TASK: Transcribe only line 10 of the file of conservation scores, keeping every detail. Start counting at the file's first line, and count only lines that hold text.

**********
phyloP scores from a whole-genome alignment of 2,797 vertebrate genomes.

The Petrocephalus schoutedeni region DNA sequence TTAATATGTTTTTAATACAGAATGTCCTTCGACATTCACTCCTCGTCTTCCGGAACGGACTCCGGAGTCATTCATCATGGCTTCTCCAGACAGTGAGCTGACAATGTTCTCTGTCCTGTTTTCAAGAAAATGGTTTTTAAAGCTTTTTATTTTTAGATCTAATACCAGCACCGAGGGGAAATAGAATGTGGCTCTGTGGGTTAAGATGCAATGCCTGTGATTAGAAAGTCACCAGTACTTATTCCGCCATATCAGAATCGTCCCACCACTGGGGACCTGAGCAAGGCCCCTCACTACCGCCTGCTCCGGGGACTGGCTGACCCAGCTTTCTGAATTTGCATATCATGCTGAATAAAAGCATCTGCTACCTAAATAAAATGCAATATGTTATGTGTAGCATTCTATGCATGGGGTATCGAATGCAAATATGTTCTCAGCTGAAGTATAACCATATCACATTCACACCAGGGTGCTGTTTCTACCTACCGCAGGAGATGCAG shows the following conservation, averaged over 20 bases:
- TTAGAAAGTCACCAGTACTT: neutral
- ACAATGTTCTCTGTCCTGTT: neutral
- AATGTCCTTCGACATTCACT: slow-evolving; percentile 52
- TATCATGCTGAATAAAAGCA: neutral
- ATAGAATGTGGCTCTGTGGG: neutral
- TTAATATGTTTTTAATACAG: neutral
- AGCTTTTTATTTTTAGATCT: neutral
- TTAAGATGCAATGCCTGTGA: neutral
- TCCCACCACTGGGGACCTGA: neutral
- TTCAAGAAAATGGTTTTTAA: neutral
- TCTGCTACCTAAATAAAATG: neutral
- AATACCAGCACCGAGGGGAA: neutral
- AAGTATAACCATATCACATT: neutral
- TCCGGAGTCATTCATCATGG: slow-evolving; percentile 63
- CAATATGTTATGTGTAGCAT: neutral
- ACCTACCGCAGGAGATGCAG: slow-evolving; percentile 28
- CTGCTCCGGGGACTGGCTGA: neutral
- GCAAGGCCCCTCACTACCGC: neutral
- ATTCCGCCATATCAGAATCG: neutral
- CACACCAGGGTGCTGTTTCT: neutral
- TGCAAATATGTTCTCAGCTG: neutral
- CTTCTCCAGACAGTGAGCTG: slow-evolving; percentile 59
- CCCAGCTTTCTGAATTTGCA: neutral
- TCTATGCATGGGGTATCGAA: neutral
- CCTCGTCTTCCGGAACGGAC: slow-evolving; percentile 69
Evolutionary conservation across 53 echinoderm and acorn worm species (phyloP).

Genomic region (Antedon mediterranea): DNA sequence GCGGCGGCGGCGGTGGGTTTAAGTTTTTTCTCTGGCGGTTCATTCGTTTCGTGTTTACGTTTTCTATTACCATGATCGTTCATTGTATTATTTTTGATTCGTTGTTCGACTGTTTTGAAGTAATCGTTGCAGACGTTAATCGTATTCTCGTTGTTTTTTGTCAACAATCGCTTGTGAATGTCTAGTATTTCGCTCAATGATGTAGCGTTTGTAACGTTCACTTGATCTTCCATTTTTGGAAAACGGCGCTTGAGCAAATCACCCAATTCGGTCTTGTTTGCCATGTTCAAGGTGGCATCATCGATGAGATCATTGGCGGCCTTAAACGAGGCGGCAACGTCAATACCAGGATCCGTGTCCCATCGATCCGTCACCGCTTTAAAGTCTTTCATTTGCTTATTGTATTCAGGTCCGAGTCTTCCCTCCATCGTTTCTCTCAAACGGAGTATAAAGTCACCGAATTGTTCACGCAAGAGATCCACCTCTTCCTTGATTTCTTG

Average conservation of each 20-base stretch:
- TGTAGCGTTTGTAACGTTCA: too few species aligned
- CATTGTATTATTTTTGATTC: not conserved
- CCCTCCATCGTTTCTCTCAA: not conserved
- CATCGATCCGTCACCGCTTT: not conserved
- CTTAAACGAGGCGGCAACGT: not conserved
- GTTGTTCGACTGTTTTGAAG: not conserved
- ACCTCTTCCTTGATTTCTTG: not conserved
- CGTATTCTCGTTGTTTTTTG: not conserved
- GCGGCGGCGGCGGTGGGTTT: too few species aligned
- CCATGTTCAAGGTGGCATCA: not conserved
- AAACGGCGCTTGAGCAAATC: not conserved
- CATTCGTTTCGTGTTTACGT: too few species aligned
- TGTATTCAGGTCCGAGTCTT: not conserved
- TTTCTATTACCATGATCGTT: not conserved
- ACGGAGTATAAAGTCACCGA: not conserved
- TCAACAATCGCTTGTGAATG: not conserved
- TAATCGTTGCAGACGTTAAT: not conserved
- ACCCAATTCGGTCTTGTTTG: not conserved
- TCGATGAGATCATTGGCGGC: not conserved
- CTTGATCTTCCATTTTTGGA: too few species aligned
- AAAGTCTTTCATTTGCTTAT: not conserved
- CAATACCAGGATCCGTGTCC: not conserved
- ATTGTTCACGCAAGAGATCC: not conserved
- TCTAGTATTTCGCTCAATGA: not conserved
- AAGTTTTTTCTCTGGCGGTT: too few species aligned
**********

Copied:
- TTAAGATGCAATGCCTGTGA: neutral